Peter White AM, chief executive of the Finance Brokers Association of Australia (FBAA), said recent research by McCrindle was a “wake-up call” that many borrowers may be living beyond their means.
Commissioned by the FBAA, the study showed that 66% of borrowers would be under pressure if interest rates rose and 57% would not be able to make repayments if their mortgage increased by as little as $ 300 per month. month.
“Many Australians are clearly on the brink and are falling into sleepwalking, living in the false hope that rates will stay this low,” White said.
“This survey is a wake-up call and shows that even a small rate hike – which seems more likely next year with rising inflation – could spell disaster for our country.”
An industry veteran for more than 40 years, Mr White said it was possible Australians had become complacent after almost 11 years without seeing a rate hike.
“The housing market has skyrocketed and there is a reasonable chance that it will see a correction, meaning those with low deposits and struggling to make large repayments could end up with capital. own negatives, owing more than the value of the property, ”Mr. White said. noted.
“Add a mortgage increase that they can’t pay, and there could be a lot of people in trouble.”
Among those who said they would not be able to afford to repay after a monthly increase of $ 300, there were households earning between $ 2,000 and $ 3,000 per week, proving that mortgage stress didn’t was not just imminent for low income people.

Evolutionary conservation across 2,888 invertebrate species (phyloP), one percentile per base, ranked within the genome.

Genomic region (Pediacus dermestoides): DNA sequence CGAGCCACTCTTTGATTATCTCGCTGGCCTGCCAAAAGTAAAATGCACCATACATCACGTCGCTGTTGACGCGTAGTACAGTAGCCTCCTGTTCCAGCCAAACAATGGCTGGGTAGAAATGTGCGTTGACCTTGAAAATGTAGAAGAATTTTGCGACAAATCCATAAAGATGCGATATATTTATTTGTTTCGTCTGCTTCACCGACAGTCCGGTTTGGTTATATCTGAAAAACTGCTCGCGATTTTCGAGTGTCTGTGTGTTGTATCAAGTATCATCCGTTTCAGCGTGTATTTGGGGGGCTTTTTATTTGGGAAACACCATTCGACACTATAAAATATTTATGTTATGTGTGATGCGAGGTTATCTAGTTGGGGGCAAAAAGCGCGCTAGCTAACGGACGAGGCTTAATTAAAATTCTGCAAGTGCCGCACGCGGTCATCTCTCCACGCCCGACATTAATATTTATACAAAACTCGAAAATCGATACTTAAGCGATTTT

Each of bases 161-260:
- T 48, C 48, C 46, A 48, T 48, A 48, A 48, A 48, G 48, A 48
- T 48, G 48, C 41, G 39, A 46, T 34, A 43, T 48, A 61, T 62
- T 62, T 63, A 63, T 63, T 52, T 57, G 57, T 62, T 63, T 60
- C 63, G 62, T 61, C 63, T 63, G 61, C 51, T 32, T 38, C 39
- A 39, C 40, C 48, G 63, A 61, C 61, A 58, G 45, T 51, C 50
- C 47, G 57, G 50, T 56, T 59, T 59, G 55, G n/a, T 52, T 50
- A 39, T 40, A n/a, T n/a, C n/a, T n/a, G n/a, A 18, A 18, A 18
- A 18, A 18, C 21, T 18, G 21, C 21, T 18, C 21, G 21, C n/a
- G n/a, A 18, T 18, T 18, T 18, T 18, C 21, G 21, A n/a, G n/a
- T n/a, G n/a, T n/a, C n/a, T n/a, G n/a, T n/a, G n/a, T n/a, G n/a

“Where do these people go if they have to move away from their homes?” HLM, the street? He asked.
“The options for low-income people are slim and this will reverberate throughout our society, most likely due to the economic struggles of COVID. “
Mr White called on the government to prevent lenders from raising lending floors and urged Australians not to take out mortgages that could see them pay off with payday loans, personal loans or credit cards .
Australian interest rates are currently at an all-time low of 0.1%, following multiple emergency cash rate cuts to boost the country’s economy during COVID-19.
Prolonged periods of estrangement from the housing market, combined with cash in workers and historically low interest rates, have contributed to what Mr. White described as an “overheated” housing market.
Compare the Market digital banking expert David Ruddiman said the fear of missing out – dubbed FOMO – is a powerful motivator.
“Buyers have been scared off by forecasts that prices will continue to rise. In some ways, they are fulfilling the prophecy by making bigger bids than they usually would,” Mr. Ruddiman said.
“The numbers show that the fear factor has been crucial in driving trends, with 63% of respondents admitting to buying as quickly as possible to avoid a price spike.
“In view of the recent price increases, this is a strategy that could have paid off with even greater capital gains. What is important is that people are prepared to face the blow. possible rate hikes and inflation in the future. “
Home values in Australia are currently growing at the fastest annual rate since June 1989, having increased by 17.6% in the first nine months of 2021.
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